Visualization as I see it.

Tag Archives: twitter

Tweets During the Japanese Earthquake

Twitter has just published a couple of videos that visualize the flow of tweets before and after the March 2011 earthquake.

The first video shows @reply tweets in the hour preceding and following the earthquake, to (pink) and from (yellow) Japanese Twitter accounts.  You can clearly see the sudden jump in the volume of tweets following the earthquake.


The second video shows tweets originating in Japan (red) and then being retweeted (green) around the globe in the hour following the earthquake.

Twitter reports that the volume of tweets spiked to 5000 tweets per second five times in the hours following the earthquake and tsunami.  A vivid example of Twitter’s reach as a global communications tool.

Osama bin Laden’s Death: Mixed Emotions

Tweets per second.

Upon news of Osama bin Laden’s death Twitter recorded the highest sustained rate of tweets in its history.  They provided the annotated chart shown above in which the number of tweets per second exceeds 3000 for more than one and a half hours.

In the days that followed the public response has run the full gamut of emotions from wild rejoicing to deep sorrow, and I’ve found myself wondering what the prevailing mood of the population has been.  The New York Times has attempted to answer this question at least with regard to its readership.  They asked their readers:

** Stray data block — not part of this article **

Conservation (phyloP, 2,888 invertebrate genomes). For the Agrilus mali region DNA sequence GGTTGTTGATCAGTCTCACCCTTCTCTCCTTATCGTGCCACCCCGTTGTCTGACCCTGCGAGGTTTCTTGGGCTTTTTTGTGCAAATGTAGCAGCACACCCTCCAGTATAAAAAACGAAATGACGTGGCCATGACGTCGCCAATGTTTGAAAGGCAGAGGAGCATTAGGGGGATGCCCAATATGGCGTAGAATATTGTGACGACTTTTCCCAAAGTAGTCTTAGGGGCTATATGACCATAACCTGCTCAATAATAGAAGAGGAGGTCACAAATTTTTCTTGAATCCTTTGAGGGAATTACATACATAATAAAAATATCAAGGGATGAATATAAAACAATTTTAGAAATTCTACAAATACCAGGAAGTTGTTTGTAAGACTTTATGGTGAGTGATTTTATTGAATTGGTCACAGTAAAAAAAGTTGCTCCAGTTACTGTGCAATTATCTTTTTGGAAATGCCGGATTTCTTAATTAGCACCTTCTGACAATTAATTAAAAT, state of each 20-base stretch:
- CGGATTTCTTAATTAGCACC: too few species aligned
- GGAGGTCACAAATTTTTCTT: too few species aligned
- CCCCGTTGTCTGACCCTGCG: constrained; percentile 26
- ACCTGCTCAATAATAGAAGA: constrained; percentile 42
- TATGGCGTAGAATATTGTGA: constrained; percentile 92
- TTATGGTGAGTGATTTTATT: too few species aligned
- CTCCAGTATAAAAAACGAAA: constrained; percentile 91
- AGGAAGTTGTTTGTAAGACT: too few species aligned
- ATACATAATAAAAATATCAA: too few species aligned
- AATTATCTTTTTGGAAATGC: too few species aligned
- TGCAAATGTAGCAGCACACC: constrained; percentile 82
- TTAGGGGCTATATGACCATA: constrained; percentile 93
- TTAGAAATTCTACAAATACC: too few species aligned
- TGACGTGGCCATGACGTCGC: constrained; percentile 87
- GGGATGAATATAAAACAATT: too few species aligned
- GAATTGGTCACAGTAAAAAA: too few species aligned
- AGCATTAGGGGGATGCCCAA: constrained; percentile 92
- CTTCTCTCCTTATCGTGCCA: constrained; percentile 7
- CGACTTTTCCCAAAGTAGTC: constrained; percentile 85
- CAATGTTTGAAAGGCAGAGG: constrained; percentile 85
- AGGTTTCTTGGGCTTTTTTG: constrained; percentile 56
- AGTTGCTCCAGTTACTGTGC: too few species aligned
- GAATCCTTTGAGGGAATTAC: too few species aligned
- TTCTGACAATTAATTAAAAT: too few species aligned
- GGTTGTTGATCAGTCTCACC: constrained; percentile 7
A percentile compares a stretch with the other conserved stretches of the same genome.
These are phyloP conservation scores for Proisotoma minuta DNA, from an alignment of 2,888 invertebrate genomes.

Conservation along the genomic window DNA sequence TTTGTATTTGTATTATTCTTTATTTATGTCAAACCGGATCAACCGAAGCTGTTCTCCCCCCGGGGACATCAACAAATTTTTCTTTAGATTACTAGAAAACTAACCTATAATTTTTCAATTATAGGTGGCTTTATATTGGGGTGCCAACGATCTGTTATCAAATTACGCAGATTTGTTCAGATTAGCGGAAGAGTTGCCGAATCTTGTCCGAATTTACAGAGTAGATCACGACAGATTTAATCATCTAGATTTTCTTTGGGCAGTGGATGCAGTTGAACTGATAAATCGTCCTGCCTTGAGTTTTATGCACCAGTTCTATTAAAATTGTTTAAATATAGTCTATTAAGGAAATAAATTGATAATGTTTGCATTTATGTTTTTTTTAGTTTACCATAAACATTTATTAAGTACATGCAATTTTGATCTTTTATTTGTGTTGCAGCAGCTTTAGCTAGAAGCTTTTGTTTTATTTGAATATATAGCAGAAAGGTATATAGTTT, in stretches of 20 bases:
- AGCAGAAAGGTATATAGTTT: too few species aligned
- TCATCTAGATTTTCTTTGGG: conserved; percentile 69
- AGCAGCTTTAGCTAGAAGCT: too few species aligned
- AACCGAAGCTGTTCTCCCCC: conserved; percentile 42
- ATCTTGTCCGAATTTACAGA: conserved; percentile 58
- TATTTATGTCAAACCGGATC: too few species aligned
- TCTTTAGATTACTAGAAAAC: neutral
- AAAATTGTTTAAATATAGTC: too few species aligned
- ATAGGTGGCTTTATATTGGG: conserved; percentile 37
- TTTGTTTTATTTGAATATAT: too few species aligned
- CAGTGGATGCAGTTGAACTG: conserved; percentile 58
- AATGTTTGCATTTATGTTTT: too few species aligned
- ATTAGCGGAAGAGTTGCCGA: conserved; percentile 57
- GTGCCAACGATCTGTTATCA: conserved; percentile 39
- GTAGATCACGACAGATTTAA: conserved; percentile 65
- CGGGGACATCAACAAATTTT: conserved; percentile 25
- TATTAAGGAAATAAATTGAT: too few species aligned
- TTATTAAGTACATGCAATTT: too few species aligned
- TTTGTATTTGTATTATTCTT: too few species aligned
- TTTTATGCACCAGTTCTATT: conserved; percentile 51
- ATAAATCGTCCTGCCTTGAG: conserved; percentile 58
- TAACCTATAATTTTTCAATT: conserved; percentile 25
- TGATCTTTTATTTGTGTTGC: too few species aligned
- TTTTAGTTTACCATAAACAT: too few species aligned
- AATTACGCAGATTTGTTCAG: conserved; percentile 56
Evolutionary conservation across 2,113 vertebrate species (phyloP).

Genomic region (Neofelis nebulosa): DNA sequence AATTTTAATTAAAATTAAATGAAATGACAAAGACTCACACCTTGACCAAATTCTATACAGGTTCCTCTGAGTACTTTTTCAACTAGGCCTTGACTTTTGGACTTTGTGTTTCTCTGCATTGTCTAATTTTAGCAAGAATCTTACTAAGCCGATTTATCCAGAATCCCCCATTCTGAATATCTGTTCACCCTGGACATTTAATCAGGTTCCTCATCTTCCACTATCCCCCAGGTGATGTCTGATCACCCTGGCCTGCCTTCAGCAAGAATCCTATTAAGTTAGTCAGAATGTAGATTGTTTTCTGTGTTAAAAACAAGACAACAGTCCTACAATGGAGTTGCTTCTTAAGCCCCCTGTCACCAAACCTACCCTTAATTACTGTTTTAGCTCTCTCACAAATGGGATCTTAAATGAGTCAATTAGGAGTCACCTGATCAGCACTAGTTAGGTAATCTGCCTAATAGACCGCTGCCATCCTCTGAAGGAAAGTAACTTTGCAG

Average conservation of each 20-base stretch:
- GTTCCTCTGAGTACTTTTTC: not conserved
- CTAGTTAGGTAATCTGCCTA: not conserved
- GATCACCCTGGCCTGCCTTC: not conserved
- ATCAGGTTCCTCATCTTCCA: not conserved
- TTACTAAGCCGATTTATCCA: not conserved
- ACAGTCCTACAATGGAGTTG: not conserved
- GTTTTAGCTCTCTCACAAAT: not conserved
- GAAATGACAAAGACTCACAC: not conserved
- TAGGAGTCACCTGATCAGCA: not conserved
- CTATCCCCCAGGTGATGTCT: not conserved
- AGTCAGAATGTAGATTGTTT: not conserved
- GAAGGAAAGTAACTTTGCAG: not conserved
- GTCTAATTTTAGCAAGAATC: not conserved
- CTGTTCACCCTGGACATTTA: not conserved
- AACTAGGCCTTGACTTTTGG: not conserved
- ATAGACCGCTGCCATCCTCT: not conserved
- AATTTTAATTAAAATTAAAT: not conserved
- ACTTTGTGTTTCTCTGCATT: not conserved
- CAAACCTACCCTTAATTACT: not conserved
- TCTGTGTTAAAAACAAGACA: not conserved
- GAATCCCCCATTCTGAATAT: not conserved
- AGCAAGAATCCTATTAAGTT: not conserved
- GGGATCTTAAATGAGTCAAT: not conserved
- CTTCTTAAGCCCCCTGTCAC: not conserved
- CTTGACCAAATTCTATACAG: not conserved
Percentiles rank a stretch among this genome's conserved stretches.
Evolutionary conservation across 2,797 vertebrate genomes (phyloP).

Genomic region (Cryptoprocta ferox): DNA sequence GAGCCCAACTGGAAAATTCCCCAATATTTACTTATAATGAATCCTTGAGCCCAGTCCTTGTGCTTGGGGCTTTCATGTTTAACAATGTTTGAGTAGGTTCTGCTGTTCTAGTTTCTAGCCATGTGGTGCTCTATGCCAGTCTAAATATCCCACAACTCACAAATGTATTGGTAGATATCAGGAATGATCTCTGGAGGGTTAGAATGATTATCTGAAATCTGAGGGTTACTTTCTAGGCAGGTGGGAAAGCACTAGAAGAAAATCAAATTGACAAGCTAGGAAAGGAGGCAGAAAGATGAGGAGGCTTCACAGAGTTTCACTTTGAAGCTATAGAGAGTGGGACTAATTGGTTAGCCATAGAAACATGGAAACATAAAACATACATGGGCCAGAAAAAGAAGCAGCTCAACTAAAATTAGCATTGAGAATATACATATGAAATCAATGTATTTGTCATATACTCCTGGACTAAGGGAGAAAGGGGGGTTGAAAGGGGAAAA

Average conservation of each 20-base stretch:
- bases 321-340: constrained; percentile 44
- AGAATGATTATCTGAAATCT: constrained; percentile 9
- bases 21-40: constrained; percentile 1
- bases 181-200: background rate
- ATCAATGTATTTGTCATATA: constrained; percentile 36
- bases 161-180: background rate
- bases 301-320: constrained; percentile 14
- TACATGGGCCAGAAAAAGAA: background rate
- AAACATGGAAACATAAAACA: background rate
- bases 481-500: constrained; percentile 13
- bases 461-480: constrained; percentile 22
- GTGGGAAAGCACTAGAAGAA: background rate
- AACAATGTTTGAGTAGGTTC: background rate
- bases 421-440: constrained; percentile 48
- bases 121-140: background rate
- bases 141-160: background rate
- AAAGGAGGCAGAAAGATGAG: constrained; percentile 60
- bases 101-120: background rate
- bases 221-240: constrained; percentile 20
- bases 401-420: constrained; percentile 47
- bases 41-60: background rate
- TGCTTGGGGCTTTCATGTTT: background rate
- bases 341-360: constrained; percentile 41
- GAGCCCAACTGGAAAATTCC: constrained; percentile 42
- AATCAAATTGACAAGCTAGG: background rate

Was his death significant in our war against terror? And do you have a negative or positive view of this event?

and 13,864 of them responded by plotting their answers on a graph and leaving a comment.  The graph is shown below; each dot represents a comment.  I couldn’t find any information regarding what the colour of each dot represents but I suspect it’s the number of respondents who clicked in that spot – the darker the colour the larger the number of clicks.

The chart is interactive allowing you to browse the respondents’ comments.  You can see that the positive & significant quadrant received the most responses.  There’s also a strong correlation between responses to the two questions (see the x = y cluster).  I can also see clusters of responses that represent strongly held positions: these lie in the corners of the chart and at the extremes of each axis.

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